Earlier this year Microsoft announced a new VDI license plan for Windows 8, called Companion Device License, which will apply to all users who access Windows through non-Windows devices. The company has yet to announce full pricing details.
Microsoft itself supports the view that VDI's total costs are higher than a traditional PC setup. The software maker recently published a study that found that VDI costs were, on average, 11% higher per user.
"While VDI reduced hardware and service desk costs, new software and engineering costs offset those savings, actually increasing overall costs," according to the study, which Microsoft said was conducted on its behalf by "independent TCO experts."
VDI can also put a strain on storage cost and capacity as data that was once maintained on workers' PCs is moved to the data center.
"There are ways you can drive down the cost, but storage is still a very big consideration in the overall cost [of a VDI deployment],"said Krueger.
So if VDI can actually be a more expensive setup than a traditional desktop environment, why undertake it? "It really expands some of the things you can do with your organization," said Krueger.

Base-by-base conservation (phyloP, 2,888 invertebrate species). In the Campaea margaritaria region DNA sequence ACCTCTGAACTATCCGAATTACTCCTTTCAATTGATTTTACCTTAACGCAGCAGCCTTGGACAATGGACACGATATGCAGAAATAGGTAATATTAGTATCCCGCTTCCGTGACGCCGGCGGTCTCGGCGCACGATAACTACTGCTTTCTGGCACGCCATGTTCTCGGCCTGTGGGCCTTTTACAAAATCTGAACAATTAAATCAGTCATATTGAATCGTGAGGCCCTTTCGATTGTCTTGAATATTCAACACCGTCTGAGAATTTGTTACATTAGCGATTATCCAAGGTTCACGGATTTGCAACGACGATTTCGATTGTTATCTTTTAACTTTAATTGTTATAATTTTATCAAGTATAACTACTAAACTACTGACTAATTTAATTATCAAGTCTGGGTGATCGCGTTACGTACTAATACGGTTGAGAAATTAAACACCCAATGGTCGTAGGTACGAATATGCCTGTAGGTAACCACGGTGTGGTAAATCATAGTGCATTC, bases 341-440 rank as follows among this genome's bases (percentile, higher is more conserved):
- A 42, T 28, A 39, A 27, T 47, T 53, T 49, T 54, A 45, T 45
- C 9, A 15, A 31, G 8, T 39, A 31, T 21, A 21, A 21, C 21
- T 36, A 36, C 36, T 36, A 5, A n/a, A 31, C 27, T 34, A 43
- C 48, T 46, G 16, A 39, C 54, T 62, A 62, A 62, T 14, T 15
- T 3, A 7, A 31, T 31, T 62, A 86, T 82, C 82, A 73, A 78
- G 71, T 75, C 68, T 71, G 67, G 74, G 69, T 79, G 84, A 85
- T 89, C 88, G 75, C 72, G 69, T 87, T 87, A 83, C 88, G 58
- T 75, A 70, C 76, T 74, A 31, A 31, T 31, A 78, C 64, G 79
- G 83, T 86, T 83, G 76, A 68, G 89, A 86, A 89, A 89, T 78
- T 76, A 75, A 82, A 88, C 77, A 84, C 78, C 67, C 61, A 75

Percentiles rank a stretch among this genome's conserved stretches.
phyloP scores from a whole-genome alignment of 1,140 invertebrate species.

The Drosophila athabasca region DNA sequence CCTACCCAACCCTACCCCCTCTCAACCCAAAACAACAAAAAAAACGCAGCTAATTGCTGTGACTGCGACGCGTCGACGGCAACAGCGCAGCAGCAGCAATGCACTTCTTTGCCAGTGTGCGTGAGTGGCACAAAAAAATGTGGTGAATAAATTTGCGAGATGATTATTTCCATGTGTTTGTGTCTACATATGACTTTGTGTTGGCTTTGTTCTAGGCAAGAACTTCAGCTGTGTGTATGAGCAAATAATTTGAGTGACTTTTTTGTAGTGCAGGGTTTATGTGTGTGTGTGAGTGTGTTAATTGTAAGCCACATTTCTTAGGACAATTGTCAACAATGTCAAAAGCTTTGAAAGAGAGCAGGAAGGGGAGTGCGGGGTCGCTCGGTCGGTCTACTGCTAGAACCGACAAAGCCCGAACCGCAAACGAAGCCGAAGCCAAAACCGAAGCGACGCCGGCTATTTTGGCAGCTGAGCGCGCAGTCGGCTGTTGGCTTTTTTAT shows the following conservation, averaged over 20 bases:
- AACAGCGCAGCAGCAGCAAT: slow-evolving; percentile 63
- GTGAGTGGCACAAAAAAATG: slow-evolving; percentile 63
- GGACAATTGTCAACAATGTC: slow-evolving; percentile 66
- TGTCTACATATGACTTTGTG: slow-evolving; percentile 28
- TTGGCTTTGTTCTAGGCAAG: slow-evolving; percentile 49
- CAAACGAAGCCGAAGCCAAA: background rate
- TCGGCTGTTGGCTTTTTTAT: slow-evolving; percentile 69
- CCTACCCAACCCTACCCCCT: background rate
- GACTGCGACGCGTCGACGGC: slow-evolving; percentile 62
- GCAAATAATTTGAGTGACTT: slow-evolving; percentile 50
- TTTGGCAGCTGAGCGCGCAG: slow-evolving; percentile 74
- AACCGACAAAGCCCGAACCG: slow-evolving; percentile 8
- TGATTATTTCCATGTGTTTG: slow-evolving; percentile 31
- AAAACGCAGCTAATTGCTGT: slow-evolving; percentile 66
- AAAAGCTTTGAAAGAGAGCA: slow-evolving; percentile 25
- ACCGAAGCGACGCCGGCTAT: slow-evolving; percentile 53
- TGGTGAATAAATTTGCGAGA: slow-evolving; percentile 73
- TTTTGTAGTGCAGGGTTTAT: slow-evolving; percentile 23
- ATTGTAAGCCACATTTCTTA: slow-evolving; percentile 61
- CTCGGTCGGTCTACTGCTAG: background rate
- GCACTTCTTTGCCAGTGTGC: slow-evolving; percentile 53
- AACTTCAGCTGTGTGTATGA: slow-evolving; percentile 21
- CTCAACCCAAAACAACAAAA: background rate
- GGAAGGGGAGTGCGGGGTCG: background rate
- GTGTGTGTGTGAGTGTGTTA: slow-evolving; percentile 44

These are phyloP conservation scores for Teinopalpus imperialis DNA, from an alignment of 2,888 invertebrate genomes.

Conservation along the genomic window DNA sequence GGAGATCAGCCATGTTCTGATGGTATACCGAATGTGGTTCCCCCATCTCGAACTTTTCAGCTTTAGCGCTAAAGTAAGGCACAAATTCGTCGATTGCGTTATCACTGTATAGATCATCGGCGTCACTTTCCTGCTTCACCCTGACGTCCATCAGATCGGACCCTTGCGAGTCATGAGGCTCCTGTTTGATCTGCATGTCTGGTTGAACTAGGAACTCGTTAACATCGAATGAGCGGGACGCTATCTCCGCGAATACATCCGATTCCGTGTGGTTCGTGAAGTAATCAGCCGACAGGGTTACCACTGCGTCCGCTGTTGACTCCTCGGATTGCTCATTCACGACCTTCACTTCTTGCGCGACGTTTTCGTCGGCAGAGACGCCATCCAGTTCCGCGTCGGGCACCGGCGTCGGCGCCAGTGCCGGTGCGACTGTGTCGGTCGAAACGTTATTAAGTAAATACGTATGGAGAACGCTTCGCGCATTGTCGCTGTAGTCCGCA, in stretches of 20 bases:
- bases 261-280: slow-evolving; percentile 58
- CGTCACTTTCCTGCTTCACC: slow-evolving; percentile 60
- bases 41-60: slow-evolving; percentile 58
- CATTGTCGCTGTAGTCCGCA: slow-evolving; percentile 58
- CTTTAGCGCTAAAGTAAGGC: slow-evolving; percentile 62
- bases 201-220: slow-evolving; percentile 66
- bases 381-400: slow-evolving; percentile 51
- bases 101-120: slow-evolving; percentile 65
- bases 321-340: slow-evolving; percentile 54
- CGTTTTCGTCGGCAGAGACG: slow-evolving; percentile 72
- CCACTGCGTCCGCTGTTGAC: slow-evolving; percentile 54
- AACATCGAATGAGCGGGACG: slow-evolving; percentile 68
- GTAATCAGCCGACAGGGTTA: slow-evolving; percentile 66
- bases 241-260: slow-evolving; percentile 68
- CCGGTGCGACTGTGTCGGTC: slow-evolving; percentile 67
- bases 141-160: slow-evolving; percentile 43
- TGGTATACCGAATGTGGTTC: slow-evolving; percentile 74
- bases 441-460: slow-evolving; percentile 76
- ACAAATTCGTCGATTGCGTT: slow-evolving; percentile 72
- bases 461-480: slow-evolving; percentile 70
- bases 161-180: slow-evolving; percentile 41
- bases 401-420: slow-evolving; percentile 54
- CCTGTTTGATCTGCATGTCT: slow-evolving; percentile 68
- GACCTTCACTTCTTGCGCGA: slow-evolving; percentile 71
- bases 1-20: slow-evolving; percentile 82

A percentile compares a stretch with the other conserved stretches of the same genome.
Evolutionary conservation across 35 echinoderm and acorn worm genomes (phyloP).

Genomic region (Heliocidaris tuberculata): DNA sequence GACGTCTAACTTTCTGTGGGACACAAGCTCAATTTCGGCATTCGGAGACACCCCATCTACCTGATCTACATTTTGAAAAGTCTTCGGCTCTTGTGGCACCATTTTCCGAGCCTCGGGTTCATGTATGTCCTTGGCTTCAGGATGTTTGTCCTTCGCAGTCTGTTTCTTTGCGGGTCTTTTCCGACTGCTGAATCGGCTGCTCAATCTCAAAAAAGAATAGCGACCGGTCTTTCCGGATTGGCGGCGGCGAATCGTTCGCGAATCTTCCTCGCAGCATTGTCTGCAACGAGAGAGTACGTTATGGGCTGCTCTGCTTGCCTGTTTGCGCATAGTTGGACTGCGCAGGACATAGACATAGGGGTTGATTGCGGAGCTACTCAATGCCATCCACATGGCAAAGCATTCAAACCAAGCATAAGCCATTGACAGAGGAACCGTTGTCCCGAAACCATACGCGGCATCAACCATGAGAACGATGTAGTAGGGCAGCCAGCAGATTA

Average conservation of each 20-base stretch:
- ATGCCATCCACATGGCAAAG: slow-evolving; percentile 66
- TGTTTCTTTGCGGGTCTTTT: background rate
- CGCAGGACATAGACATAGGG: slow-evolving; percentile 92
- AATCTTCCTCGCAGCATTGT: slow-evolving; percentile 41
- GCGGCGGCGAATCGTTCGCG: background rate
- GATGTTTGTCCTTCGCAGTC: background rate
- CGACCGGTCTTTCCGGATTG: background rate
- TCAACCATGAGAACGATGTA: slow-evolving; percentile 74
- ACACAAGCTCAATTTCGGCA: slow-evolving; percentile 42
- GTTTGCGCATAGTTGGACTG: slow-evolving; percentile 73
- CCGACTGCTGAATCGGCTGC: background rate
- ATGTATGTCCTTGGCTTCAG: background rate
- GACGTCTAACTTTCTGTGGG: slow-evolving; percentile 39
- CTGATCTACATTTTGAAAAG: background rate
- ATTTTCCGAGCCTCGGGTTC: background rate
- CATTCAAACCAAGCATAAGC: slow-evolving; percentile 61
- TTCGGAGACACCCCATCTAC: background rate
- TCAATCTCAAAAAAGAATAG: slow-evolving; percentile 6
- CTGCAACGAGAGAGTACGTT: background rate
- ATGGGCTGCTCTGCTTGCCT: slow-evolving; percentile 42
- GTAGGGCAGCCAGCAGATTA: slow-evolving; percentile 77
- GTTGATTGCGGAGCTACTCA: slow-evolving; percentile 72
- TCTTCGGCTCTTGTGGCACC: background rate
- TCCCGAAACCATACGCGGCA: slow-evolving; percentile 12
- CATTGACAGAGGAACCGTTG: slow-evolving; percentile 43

One benefit is that VDI can give users access to their full enterprise desktop from any location. That's key for road warriors, who could be freed from lugging heavy laptops through airport security. Another is that VDI plays to the growing BYOD trend. Workers who prefer to get to their enterprise apps through an iPad or some other tablet would have the option to do so.
VDI may also make it easier for IT departments to centrally manage desktop provisioning and security.
That's no small benefit for organizations like one GlassHouse customer, a defense contractor that wanted to move 30,000 desktops to VDI. The company found it couldn't justify the project from an ROI standpoint, but proceeded anyway to obtain the other benefits. "VDI will touch every existing component of your IT infrastructure," said Krueger.